The presence of a new album, meanwhile, has taken New Kids out of their road packages of recent years and into a more traditional headline spot for The Magic Summer Tour, titled as a sequel to the group’s 1990-92 treks and playing its first date on Friday at Blossom Music Center.

But Knight, 54, says he and his mates still plan to give the fans all the flash and dancing they love -- and maybe even more of it from these men who still consider themselves, well, kids...

The new album is called “Still Kids.” Wishful thinking or do you still feel like those kids?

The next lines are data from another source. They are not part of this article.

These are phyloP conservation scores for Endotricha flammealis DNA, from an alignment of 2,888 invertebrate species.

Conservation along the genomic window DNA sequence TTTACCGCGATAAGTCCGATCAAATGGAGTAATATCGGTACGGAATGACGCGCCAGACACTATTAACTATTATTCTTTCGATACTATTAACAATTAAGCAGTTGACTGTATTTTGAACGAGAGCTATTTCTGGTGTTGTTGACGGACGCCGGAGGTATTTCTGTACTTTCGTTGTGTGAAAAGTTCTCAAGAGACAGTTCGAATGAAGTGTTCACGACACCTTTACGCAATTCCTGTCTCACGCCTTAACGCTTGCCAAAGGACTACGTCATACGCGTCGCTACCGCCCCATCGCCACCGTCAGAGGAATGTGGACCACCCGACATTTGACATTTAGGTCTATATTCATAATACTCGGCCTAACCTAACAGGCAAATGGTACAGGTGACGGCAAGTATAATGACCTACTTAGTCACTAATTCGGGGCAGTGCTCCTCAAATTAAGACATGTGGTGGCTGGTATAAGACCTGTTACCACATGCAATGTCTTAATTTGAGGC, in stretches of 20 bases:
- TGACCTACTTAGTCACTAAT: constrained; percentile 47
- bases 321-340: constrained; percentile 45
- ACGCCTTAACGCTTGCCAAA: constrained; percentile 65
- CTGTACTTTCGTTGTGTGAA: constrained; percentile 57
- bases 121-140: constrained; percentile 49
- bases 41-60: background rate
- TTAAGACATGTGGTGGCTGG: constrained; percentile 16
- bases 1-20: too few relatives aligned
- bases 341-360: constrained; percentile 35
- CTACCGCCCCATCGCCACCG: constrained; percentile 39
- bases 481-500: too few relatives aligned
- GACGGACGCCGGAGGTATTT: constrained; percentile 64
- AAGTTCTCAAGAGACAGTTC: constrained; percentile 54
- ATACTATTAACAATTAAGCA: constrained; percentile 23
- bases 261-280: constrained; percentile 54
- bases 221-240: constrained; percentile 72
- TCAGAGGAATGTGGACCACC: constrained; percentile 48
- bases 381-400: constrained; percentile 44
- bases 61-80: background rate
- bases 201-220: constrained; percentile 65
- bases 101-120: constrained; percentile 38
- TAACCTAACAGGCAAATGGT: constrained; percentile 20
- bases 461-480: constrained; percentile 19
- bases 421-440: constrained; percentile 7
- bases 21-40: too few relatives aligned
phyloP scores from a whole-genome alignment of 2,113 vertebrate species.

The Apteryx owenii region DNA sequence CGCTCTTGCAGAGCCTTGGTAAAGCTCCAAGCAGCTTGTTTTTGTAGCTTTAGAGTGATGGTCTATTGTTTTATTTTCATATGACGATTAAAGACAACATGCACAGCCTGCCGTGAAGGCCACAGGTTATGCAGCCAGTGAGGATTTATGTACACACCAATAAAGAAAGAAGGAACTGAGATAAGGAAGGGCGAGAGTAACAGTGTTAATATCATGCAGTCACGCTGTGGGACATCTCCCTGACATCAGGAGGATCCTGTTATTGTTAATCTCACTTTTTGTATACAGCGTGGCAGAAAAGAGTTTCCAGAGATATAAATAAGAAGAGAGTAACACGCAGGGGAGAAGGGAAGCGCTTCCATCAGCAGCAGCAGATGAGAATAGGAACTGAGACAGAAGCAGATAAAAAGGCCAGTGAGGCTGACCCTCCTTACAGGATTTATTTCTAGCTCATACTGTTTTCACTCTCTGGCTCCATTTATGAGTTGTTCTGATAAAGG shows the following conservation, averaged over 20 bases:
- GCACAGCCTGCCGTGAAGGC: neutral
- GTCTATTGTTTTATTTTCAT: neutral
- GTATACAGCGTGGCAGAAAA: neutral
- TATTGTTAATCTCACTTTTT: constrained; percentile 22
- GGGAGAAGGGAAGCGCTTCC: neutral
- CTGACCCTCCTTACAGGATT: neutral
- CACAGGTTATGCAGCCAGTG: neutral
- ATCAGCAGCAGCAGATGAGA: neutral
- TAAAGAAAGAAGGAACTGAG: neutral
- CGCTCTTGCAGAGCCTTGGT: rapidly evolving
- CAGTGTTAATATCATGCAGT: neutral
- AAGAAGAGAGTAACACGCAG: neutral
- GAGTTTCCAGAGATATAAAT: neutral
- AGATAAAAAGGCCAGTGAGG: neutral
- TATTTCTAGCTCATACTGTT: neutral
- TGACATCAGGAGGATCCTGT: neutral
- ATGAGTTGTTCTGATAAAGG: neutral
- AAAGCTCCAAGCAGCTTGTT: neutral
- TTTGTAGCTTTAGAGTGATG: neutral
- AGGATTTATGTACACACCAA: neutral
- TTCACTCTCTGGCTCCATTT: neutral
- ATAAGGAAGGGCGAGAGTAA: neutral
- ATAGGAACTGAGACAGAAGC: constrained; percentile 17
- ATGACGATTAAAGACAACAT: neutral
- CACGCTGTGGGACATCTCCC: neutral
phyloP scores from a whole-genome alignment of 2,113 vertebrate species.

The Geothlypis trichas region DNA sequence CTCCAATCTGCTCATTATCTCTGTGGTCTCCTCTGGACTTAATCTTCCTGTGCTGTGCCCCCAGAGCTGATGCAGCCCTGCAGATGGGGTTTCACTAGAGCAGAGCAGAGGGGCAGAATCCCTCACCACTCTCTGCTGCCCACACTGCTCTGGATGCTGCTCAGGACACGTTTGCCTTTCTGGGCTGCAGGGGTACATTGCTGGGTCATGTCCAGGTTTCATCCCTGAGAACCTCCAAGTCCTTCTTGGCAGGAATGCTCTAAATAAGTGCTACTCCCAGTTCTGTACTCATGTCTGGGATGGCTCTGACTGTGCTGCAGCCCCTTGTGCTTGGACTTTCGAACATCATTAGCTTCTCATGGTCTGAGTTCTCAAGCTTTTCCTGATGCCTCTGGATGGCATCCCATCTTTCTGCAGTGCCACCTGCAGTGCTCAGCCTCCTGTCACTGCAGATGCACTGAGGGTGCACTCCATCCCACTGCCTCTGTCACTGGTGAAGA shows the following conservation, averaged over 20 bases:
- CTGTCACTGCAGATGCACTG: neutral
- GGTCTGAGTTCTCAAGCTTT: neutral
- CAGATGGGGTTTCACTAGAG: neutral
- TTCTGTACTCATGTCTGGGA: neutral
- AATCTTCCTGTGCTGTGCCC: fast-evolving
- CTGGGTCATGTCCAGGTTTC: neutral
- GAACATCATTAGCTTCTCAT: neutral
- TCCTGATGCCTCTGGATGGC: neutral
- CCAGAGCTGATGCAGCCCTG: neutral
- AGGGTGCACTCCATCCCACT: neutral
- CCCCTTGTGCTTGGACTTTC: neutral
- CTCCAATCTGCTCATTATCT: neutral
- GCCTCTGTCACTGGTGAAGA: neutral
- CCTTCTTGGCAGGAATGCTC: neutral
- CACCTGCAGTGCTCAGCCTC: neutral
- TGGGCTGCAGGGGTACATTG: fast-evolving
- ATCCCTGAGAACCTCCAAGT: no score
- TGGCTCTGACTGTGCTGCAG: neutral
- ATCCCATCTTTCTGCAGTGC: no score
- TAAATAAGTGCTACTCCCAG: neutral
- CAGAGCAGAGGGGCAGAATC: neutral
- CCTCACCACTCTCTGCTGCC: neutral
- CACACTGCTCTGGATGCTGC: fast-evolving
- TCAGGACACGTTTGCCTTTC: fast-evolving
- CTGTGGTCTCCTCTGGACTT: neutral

Knight: Honestly, we really do. My grandmother used to say, “No matter how old you get you can still feel like a kid.” I remember her saying that when I was a kid, and I would think, “Are you crazy? You’re so old...” (laughs) I didn’t say that to her, but I was like, “How can that be true? Whaddya mean you can still feel like a kid?,” cause she moved slow and blah, blah, blah. But now that I’m older, I know that it’s true. Instead of skipping you may shuffle a little more, but the energy you feel inside you is the same. And when we go on stage and we’re bopping around and singing to the music, it’s like we’re allowed to let go and be free and be like kids.

What would you say is New Kids image right now?

Knight: It’s hard to say...You could say we’re an ’80s band, a retro band, or a band that had bit hits in the ’80s, and we keep making music. That’s what it really is.